This is a wellbeing concern for these grooms; the average demographic of whom are young women between the ages of 20 and 28.

This is not the first time that grooms have been provided with poor accommodation at WEG. When I attended the Games in 2002 as a groom on the British team, conditions were shockingly bad. I was faced with a mixed-gender portacabin with eight bunks with poor quality bedding. We had nowhere to lock valuable personal belongings, such as passports, away, and no personal space.

We were desperately unhappy, and it threw a shadow over what should have been a once-in-a-lifetime experience. It is disconcerting that conditions seem not to have improved in 16 years.

It is understandable, given the poor weather that contributed to the delay of building works in Tryon, that various buildings were not prioritised. What is troubling, however, is that the accommodation for grooms is one of these that became an appeared afterthought.

It is a great shame that grooms were not considered as equally as important as the equine athletes they care for; horses who wouldn’t make to the Games if it wasn’t for the grooms care and expertise.

It is clear from a public apology made by CEO and co founder of Tryon, Mark Bellissimo, that he has an emphatic commitment to the recognition and welfare of grooms.

A mistake was made, and supreme efforts are being made to rectify it.

We at the BGA hope that important lessons have been learned, and that greater efforts will be made for grooms in the future.

The BGA looks forward to possibly working to develop a set of guidelines for any venue where grooms stay overnight in accommodation, in the hopes of preventing an issue like this ever again."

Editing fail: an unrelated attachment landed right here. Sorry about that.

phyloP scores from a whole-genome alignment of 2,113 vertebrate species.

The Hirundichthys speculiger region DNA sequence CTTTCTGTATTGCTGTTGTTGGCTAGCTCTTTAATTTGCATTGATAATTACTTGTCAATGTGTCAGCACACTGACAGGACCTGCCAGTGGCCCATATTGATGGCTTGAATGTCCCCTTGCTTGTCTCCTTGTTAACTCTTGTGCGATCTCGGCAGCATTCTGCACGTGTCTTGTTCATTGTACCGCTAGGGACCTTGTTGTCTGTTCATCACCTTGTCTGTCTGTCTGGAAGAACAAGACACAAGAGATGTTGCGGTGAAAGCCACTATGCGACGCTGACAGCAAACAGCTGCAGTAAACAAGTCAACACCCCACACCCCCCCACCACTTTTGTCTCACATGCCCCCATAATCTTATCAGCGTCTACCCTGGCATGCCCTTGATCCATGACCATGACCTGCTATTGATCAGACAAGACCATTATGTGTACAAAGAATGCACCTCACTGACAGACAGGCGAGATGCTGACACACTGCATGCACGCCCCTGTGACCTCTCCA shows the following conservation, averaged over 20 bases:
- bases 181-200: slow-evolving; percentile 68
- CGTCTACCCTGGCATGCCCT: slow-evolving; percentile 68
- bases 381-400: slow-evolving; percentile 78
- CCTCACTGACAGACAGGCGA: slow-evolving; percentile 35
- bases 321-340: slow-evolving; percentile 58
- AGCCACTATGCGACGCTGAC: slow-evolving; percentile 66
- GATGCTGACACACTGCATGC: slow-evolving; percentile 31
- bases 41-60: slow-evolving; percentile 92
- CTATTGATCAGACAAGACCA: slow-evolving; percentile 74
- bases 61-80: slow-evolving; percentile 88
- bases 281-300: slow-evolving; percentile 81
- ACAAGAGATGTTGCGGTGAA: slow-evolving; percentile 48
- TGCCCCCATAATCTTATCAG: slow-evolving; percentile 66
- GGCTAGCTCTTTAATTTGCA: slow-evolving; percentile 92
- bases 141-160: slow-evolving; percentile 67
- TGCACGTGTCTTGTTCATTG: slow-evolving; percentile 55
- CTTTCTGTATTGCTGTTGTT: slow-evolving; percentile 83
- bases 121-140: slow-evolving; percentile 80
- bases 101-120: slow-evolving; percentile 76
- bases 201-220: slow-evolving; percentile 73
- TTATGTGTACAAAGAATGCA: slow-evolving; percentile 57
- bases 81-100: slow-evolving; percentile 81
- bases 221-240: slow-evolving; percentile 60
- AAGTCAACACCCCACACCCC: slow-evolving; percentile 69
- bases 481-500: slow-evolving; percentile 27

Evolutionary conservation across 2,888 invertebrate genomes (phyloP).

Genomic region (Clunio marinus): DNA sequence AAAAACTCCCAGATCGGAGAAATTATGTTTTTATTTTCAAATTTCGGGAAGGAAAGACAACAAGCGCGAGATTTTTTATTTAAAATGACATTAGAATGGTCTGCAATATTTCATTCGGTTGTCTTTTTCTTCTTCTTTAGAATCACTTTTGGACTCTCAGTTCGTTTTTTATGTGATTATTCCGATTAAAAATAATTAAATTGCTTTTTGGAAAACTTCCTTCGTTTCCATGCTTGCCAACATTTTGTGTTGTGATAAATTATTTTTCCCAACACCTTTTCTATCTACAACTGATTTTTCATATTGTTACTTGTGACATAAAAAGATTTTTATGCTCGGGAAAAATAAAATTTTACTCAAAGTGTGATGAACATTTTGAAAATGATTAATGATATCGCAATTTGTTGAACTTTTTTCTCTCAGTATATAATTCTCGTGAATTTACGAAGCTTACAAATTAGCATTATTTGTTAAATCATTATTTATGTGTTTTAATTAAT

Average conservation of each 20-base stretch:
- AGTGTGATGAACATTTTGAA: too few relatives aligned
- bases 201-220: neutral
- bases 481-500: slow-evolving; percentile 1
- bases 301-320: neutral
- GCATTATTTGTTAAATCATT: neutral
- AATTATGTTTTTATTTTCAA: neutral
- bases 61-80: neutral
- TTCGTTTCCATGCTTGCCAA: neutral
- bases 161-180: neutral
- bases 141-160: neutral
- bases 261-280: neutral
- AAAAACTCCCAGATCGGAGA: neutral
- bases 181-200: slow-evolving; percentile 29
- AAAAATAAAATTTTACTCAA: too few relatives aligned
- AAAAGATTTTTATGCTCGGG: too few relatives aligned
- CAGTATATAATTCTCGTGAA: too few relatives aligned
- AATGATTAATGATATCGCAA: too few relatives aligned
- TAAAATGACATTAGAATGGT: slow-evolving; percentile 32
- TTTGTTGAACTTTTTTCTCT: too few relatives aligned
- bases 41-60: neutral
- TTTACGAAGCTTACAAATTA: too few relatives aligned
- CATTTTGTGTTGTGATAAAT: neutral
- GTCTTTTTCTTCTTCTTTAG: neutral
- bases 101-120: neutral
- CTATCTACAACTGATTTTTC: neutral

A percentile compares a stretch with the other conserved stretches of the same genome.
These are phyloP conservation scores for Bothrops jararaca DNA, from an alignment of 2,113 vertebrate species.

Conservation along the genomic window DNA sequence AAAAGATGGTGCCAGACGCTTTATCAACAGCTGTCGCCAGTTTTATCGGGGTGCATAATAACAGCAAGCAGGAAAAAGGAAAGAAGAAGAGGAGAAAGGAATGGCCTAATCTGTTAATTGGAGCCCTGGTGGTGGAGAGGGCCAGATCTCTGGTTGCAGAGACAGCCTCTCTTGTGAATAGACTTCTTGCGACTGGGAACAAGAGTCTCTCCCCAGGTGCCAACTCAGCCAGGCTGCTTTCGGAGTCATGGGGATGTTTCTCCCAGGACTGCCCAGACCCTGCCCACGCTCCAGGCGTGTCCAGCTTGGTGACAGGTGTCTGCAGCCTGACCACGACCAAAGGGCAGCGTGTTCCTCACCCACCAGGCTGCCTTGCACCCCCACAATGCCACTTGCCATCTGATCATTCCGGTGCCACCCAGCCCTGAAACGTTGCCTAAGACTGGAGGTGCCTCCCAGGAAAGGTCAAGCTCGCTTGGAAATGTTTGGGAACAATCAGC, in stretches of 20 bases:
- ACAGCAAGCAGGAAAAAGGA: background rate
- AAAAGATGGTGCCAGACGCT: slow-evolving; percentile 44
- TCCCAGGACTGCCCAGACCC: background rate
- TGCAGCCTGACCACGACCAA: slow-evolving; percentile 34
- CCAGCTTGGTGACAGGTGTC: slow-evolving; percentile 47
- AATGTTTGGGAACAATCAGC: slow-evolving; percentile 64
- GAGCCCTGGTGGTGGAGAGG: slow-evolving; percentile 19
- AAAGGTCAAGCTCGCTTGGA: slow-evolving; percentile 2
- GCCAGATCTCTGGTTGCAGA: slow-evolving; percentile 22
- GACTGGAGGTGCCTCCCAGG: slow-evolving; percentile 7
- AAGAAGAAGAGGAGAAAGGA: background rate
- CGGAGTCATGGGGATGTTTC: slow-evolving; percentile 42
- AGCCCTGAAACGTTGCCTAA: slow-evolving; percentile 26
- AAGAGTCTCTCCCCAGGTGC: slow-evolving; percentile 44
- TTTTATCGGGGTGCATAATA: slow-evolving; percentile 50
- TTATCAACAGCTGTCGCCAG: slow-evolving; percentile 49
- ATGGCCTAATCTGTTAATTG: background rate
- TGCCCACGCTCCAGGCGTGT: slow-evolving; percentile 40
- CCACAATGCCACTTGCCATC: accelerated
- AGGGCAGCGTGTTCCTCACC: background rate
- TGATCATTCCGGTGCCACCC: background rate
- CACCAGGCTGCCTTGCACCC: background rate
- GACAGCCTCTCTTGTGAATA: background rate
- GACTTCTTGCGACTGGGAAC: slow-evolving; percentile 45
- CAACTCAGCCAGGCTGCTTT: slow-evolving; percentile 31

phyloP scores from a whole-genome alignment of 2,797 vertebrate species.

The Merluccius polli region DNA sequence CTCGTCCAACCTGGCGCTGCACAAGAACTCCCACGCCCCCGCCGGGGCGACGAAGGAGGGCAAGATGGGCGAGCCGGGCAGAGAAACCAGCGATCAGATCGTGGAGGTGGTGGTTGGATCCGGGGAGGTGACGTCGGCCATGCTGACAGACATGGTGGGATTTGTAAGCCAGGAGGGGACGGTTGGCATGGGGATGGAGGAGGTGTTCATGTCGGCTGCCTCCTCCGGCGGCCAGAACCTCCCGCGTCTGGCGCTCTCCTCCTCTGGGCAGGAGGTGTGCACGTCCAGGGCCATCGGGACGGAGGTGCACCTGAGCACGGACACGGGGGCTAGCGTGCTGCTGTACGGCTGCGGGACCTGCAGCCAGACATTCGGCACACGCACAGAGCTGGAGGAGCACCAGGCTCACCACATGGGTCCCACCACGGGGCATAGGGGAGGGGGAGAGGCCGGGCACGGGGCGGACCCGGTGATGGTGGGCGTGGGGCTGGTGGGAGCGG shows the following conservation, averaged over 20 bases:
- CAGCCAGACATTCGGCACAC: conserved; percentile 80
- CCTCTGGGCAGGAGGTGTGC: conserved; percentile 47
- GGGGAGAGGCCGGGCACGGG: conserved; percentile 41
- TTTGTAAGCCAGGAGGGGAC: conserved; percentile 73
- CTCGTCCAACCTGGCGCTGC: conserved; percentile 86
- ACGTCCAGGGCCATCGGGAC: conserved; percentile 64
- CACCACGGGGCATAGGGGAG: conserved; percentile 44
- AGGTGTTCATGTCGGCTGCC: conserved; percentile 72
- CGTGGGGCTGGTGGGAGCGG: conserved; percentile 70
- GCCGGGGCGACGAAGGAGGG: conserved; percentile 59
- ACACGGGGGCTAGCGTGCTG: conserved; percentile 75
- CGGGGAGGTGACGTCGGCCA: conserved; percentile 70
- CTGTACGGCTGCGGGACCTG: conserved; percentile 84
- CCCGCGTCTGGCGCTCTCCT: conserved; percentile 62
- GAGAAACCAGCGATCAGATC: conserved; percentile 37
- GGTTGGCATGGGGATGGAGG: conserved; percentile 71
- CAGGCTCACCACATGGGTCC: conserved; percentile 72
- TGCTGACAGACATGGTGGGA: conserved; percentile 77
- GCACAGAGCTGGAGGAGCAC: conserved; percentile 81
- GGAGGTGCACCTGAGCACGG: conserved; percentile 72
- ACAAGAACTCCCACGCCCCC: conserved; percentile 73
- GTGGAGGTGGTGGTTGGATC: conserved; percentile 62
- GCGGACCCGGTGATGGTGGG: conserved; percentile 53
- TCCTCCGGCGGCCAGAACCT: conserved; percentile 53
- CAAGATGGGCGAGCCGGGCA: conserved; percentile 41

What the personal accident policy covers you for:

  • Whilst at work
  • All stable duties – mucking out, grooming, washing off, turning out
  • Clipping
  • Riding – including hacking and jumping
  • Hunting
  • Lunging
  • Breaking in
  • Holding horse for a vet and other procedures
  • Travelling horses both in the UK and abroad
  • Competing in line with your job including: jumping, dressage, eventing
  • Injuries that may happen to you whilst you are teaching - but you must also be grooming as part of your duties and not be a sole instructor

What the personal accident policy doesn’t cover you for:

  • Riding in a race, point to point or team chase
  • Stunt Riding
  • Accidents occurring whilst travelling to and from work
  • Riding and competing your own horse (but you can upgrade when applying for membership to include this)
  • Public Liability – this is a separate insurance policy - the Freelance Groom Liability Insurance
  • Care Custody and Control – this is a separate policy - the Freelance Groom Liability Insurance

If you require additional cover then please contact KBIS directly.


When you are working for other people you do most of the following; muck out, turn out/catch in, tack up, groom horses, exercise Horses (including hacking, jumping and schooling), in the care of your employer/client.




Predominantly ride horses for other people including schooling, exercising and competing.   

 Provide grooming services for someone else either full time or on a freelance basis i.e. an employer or a client.   


Employ staff – have an employers liability policy in your name NO NO YES
Buy and sell horses NO YES YES